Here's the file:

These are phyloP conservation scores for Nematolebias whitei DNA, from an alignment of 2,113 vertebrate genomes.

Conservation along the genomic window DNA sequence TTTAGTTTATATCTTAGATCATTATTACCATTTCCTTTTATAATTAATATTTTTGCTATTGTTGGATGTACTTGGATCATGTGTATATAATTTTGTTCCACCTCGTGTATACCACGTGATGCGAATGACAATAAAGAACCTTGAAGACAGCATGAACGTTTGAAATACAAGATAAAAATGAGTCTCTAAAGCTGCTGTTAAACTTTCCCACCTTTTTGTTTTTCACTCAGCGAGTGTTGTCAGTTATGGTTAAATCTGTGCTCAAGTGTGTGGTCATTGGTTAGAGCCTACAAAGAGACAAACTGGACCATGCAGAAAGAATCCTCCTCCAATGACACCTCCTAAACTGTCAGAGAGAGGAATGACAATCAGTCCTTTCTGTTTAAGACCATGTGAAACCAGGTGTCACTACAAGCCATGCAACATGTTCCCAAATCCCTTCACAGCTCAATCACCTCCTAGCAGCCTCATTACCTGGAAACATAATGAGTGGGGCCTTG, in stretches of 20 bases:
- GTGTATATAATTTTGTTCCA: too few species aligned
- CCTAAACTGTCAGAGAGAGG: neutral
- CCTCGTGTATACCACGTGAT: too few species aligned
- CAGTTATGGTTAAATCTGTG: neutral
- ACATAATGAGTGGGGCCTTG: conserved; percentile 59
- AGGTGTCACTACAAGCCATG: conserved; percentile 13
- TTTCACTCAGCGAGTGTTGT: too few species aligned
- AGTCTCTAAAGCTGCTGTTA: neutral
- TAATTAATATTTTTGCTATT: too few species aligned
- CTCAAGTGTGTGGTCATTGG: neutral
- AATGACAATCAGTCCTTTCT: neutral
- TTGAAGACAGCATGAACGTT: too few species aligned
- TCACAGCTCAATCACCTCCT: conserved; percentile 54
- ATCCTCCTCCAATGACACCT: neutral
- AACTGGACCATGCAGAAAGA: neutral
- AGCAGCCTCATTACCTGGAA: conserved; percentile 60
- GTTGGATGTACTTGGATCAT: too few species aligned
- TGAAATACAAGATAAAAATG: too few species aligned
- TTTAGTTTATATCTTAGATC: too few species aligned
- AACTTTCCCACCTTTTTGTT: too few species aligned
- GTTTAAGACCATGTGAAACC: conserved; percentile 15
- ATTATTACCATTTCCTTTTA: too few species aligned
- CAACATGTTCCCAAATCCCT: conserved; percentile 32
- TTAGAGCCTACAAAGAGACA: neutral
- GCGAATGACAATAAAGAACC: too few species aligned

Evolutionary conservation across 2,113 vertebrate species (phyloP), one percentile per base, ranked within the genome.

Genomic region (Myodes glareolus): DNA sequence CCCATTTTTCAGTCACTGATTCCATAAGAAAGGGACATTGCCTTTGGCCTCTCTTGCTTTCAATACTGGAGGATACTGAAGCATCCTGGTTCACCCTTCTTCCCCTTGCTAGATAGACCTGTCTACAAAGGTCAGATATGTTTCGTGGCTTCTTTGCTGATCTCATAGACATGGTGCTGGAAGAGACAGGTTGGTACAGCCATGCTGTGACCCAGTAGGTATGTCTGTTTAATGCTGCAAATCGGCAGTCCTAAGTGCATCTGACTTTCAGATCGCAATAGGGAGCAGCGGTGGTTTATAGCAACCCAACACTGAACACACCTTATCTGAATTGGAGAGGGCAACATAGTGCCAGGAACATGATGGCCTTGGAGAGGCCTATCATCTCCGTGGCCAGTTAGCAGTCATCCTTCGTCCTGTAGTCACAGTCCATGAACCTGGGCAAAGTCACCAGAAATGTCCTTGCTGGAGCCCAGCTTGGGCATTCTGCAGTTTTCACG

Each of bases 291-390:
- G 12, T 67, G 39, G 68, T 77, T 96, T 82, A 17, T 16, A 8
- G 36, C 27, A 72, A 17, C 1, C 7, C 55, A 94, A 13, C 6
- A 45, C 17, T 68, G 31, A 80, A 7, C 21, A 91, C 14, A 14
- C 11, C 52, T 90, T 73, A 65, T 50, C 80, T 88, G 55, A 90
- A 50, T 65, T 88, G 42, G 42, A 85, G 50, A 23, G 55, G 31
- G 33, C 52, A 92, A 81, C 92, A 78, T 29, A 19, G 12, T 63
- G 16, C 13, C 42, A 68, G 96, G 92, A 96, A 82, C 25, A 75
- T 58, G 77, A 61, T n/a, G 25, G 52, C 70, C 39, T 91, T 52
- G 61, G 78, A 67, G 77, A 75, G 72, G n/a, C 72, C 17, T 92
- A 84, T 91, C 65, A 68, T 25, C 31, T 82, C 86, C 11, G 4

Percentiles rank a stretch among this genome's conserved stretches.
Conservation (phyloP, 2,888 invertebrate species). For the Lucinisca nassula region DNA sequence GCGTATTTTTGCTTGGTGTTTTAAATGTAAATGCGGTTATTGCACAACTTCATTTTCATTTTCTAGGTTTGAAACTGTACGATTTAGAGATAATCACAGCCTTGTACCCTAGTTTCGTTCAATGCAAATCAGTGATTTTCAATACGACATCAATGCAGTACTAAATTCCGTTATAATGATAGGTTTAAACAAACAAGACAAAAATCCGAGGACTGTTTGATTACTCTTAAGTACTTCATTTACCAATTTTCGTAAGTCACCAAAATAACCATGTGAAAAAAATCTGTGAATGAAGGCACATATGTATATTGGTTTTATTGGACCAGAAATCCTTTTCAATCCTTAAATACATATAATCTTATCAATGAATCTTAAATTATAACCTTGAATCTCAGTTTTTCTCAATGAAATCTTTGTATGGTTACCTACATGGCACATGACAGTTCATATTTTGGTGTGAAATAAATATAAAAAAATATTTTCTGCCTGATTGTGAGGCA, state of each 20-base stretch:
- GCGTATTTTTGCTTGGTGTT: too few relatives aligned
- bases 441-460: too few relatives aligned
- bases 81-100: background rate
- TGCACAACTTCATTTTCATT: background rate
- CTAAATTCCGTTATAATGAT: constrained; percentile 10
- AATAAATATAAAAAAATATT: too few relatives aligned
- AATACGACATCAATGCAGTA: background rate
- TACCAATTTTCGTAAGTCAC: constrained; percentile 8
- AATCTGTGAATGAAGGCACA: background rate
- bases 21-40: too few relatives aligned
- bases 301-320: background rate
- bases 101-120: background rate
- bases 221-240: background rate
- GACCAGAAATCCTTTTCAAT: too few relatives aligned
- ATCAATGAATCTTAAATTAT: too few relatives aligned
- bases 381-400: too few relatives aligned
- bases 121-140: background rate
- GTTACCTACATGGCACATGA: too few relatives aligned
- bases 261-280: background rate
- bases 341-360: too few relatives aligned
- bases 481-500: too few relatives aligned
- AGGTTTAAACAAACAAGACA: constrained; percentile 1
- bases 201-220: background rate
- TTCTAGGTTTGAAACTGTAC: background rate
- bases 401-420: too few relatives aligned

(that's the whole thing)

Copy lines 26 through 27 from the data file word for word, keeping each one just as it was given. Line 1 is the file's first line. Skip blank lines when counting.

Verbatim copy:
- TTAGAGCCTACAAAGAGACA: neutral
- GCGAATGACAATAAAGAACC: too few species aligned